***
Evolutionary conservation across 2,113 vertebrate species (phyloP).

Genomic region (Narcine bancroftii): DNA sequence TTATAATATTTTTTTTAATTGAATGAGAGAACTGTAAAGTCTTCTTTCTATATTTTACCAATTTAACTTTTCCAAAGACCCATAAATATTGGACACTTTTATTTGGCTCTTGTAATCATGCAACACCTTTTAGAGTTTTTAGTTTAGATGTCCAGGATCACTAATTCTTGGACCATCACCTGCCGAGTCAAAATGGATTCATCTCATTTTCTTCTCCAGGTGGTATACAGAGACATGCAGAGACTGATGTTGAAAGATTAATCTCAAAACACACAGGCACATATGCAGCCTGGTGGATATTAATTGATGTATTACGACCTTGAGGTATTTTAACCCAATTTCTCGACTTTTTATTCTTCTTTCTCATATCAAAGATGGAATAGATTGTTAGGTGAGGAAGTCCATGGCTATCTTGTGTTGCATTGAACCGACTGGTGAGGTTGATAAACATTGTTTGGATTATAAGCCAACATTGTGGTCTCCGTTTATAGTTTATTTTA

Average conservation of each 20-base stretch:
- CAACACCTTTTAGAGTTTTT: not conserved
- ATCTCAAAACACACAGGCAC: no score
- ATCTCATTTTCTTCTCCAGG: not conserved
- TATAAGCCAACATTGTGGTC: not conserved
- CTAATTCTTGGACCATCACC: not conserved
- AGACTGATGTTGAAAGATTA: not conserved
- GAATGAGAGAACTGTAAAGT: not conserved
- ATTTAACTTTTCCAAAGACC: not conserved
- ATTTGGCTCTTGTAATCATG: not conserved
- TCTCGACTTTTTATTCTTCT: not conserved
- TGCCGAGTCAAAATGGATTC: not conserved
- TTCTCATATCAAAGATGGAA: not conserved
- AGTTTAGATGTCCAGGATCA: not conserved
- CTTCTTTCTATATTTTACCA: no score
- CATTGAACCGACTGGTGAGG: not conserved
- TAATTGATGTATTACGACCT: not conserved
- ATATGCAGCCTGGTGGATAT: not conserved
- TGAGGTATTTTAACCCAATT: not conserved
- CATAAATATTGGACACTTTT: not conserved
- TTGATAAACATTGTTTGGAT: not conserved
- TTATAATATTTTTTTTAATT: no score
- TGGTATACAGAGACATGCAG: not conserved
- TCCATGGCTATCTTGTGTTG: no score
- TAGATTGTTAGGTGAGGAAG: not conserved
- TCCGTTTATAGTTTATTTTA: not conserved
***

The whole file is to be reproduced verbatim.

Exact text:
Evolutionary conservation across 2,113 vertebrate species (phyloP).

Genomic region (Narcine bancroftii): DNA sequence TTATAATATTTTTTTTAATTGAATGAGAGAACTGTAAAGTCTTCTTTCTATATTTTACCAATTTAACTTTTCCAAAGACCCATAAATATTGGACACTTTTATTTGGCTCTTGTAATCATGCAACACCTTTTAGAGTTTTTAGTTTAGATGTCCAGGATCACTAATTCTTGGACCATCACCTGCCGAGTCAAAATGGATTCATCTCATTTTCTTCTCCAGGTGGTATACAGAGACATGCAGAGACTGATGTTGAAAGATTAATCTCAAAACACACAGGCACATATGCAGCCTGGTGGATATTAATTGATGTATTACGACCTTGAGGTATTTTAACCCAATTTCTCGACTTTTTATTCTTCTTTCTCATATCAAAGATGGAATAGATTGTTAGGTGAGGAAGTCCATGGCTATCTTGTGTTGCATTGAACCGACTGGTGAGGTTGATAAACATTGTTTGGATTATAAGCCAACATTGTGGTCTCCGTTTATAGTTTATTTTA

Average conservation of each 20-base stretch:
- CAACACCTTTTAGAGTTTTT: not conserved
- ATCTCAAAACACACAGGCAC: no score
- ATCTCATTTTCTTCTCCAGG: not conserved
- TATAAGCCAACATTGTGGTC: not conserved
- CTAATTCTTGGACCATCACC: not conserved
- AGACTGATGTTGAAAGATTA: not conserved
- GAATGAGAGAACTGTAAAGT: not conserved
- ATTTAACTTTTCCAAAGACC: not conserved
- ATTTGGCTCTTGTAATCATG: not conserved
- TCTCGACTTTTTATTCTTCT: not conserved
- TGCCGAGTCAAAATGGATTC: not conserved
- TTCTCATATCAAAGATGGAA: not conserved
- AGTTTAGATGTCCAGGATCA: not conserved
- CTTCTTTCTATATTTTACCA: no score
- CATTGAACCGACTGGTGAGG: not conserved
- TAATTGATGTATTACGACCT: not conserved
- ATATGCAGCCTGGTGGATAT: not conserved
- TGAGGTATTTTAACCCAATT: not conserved
- CATAAATATTGGACACTTTT: not conserved
- TTGATAAACATTGTTTGGAT: not conserved
- TTATAATATTTTTTTTAATT: no score
- TGGTATACAGAGACATGCAG: not conserved
- TCCATGGCTATCTTGTGTTG: no score
- TAGATTGTTAGGTGAGGAAG: not conserved
- TCCGTTTATAGTTTATTTTA: not conserved